Wednesday, December 7, 2011

Innovation Needs To Lead Events

Today`s and , most probably, this week`s favourite quote comes from Paul Saffo`s article about ways to rescue Yahoo, published in The New York Times, and it goes like this:

"Ultimately, innovations need to lead events. Trouble begins the moment a company is forced to respond to events, and the greater the lag, the greater the potential for disaster." 

Paul is a forecaster who explores change and I stumbled upon him through twitter (he was tweeting about Nasa`s discovery of the first planet in the habitable zone of a solar system similar to ours, which was pretty interesting to further investigate).

Back to the quote: the fact that innovations need to lead events is proving ever more true today, when technological progress,  interconnectivity over networks and the growing influence of communities have raised the bar high, making competition fearsome, bloody and unforgiven. Paul is talking about Yahoo, but also look at RIM, the manufacture of Blackberry, the hit phone and the competitor to the iPhone only a couple of months ago. The innovation it brought to market, its USP, is quickly fading. No "new, cool stuff", no honey. Their tablet business looks to me as an example of following the events rather than dictating them, and the results are showing: the reality failing to match their growth and revenue forecasts. RIM needs to fix its organizational structure and sit down at the design table/screen and think about the next great thing it can bring in mobile.

This is an interesting time as well: you can not hide behind past laurels any more. The digital plus the crisis have thrown all of us out of our comfort zones: starting with the job market and how you approach your career to the rise and advance of the open, shared and increasingly participatory business models and non-traditional ways of leading and managing companies. Take the newspaper industry: the past years have witness the decline in advertising revenues in the Western world by approximately half! Old players that have been around for decades where thrown into a downward swirl reversed only by those who caught up rapidly with today`s change/consumer habits.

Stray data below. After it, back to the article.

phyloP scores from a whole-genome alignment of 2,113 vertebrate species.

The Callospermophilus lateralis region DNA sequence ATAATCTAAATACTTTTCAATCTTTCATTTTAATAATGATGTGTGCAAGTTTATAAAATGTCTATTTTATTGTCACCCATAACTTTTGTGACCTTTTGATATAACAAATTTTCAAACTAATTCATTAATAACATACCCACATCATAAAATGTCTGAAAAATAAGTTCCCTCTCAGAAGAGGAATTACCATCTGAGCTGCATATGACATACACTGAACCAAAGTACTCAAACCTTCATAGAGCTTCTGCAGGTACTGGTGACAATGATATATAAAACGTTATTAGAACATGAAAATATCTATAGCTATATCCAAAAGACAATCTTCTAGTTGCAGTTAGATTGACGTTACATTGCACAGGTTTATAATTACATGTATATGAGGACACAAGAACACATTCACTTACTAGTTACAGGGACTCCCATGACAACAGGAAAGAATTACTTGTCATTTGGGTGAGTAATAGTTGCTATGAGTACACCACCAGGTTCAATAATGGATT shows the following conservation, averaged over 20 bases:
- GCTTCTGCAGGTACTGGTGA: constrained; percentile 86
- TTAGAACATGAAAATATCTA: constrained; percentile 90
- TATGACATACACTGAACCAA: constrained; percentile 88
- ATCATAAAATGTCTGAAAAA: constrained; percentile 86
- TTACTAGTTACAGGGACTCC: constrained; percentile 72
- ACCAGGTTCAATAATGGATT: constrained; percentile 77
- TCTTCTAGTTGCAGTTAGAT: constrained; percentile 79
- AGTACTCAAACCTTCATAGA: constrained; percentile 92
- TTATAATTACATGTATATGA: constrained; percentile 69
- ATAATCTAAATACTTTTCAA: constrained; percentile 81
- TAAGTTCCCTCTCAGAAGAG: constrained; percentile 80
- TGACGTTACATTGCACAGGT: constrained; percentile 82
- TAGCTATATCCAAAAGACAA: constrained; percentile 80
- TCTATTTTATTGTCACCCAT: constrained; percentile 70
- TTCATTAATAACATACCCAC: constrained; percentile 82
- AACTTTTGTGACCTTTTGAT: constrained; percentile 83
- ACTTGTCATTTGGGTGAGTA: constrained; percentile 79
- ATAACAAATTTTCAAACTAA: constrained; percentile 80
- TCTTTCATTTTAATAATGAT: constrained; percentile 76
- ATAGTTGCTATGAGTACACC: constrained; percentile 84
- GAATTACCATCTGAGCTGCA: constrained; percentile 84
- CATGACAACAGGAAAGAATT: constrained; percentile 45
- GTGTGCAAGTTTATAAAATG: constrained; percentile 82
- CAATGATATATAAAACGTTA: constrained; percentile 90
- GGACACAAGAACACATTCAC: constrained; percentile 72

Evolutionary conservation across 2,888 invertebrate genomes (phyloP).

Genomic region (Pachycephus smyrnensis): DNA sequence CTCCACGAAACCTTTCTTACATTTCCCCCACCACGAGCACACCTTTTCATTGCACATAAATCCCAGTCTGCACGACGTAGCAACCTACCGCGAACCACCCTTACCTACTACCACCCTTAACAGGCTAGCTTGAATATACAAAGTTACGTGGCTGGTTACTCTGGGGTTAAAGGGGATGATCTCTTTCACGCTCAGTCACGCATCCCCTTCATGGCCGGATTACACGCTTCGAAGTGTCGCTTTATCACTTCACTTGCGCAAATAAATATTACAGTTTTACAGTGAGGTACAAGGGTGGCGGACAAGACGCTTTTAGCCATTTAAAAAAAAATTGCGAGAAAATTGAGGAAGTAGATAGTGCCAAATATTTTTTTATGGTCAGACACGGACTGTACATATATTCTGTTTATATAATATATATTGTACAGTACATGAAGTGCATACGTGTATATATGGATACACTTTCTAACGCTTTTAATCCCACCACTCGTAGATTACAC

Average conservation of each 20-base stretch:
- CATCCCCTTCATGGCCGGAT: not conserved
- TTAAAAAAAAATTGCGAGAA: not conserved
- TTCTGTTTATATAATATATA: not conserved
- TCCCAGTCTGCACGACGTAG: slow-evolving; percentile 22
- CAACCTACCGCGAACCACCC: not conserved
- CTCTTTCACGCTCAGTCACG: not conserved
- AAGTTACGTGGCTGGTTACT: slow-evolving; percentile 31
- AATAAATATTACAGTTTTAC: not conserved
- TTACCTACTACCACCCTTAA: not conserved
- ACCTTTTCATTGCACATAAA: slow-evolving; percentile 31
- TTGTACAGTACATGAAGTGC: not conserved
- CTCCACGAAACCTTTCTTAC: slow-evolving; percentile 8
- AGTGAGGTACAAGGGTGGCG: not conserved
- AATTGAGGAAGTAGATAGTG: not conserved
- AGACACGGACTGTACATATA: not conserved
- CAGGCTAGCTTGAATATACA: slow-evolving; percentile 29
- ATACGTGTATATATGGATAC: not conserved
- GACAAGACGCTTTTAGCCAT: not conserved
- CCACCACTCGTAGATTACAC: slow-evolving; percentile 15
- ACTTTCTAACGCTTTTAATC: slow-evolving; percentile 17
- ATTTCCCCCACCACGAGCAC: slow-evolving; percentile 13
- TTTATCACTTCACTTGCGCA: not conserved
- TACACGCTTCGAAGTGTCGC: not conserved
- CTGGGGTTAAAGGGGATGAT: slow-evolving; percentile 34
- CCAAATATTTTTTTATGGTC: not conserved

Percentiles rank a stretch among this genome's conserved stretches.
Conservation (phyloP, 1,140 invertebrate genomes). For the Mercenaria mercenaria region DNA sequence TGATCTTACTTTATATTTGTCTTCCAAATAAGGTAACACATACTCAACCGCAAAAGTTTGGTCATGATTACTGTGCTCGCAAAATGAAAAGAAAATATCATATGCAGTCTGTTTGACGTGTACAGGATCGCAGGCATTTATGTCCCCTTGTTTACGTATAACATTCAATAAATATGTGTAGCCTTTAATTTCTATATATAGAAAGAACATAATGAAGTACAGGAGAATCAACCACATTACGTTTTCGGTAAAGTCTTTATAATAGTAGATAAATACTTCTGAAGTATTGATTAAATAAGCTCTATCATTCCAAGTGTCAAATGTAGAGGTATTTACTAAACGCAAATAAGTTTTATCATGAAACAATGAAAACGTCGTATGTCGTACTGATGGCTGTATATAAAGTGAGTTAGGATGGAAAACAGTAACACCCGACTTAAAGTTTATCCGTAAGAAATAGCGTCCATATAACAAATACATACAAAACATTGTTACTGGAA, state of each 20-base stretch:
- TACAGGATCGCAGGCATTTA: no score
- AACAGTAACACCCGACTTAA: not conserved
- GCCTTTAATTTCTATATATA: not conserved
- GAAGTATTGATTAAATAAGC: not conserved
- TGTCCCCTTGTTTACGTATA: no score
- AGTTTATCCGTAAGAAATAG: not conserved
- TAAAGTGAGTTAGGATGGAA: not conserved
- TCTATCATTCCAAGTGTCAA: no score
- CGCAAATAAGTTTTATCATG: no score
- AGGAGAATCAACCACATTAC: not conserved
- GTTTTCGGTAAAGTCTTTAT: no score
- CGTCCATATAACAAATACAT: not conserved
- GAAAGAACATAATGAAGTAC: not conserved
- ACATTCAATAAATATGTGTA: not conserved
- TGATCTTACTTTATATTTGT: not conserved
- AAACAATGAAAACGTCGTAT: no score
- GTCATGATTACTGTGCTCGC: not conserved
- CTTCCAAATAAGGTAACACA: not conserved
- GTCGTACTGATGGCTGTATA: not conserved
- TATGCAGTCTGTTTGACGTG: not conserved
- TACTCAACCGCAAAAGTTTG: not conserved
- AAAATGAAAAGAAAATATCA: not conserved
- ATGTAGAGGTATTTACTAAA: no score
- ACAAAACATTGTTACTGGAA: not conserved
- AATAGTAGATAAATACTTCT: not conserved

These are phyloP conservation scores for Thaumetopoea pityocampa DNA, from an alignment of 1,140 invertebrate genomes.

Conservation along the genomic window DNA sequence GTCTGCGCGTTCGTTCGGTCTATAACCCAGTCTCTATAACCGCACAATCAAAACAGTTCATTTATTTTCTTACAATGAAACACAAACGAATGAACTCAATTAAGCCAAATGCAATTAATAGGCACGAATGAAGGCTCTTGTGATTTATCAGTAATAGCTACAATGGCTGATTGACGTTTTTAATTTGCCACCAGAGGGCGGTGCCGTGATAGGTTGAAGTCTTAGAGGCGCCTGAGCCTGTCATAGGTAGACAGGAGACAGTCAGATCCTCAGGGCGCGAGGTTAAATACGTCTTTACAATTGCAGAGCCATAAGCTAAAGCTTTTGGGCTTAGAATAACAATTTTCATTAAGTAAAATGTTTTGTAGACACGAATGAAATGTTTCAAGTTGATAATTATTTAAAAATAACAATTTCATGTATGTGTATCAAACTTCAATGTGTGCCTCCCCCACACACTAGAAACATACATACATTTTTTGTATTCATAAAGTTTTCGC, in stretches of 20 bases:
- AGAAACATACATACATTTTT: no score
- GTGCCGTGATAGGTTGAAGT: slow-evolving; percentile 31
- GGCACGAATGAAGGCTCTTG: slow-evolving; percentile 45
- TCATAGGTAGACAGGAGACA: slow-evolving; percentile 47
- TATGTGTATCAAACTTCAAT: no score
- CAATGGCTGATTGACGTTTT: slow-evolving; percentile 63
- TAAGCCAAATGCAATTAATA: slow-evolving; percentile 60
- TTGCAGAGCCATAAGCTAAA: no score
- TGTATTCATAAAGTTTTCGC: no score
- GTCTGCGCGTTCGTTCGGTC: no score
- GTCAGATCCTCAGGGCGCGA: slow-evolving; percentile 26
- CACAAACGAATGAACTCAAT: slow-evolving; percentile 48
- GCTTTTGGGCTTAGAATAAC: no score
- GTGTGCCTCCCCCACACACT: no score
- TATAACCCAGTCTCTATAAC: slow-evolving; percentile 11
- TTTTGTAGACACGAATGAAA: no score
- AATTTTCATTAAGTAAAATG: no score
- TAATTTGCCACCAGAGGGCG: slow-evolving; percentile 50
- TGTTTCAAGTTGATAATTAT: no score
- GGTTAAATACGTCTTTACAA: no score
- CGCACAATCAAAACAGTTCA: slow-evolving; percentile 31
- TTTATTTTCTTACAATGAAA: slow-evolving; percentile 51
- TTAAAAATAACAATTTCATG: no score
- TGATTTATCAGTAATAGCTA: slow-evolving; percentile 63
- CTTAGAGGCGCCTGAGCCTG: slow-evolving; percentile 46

Some went digital or partly digital, some re-enforced their quality and usefulness while others went against market trends and forecasts proving that given the right formula, digital is by now means a threat. Still, most are following trends trying to respond, but few are setting them and we all know which one is better.

Innovations need to lead events. Today, we have all the tools, ever more than a couple of years ago, to break rules, create and  redefine conventions. In this aspect, it becomes quite simple.

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